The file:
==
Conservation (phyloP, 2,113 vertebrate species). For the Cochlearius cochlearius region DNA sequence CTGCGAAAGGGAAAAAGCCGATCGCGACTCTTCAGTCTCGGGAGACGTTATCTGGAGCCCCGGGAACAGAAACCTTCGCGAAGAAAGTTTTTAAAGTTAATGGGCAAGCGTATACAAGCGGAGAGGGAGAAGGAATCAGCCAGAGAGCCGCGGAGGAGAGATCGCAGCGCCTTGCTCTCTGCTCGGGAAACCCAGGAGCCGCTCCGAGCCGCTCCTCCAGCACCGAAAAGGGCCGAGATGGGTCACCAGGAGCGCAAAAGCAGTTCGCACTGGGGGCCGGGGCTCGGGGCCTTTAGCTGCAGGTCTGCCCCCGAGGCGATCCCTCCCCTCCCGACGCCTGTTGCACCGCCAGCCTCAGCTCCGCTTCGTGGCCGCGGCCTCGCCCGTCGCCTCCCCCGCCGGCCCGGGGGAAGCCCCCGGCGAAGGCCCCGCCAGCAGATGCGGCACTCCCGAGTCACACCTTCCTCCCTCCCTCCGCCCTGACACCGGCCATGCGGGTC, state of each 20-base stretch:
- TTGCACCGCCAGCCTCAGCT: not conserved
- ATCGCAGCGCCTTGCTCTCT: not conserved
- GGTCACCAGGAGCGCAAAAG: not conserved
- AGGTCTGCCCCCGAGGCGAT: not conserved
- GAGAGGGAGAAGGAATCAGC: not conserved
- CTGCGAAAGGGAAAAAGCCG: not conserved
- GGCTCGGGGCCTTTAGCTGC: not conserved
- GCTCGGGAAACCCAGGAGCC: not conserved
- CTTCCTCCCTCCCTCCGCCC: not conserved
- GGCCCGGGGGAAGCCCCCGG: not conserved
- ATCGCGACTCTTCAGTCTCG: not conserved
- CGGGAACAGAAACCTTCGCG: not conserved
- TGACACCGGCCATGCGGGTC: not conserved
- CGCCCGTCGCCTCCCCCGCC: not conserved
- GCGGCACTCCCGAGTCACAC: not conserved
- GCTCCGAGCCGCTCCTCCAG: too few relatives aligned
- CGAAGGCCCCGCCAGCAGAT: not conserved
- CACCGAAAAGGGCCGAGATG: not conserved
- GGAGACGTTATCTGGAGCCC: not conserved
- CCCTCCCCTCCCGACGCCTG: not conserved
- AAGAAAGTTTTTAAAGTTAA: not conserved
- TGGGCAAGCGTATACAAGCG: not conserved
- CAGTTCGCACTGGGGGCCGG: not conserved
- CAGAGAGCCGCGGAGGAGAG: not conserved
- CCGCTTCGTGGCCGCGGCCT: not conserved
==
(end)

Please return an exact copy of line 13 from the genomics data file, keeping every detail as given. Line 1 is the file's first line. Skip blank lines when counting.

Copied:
- CGGGAACAGAAACCTTCGCG: not conserved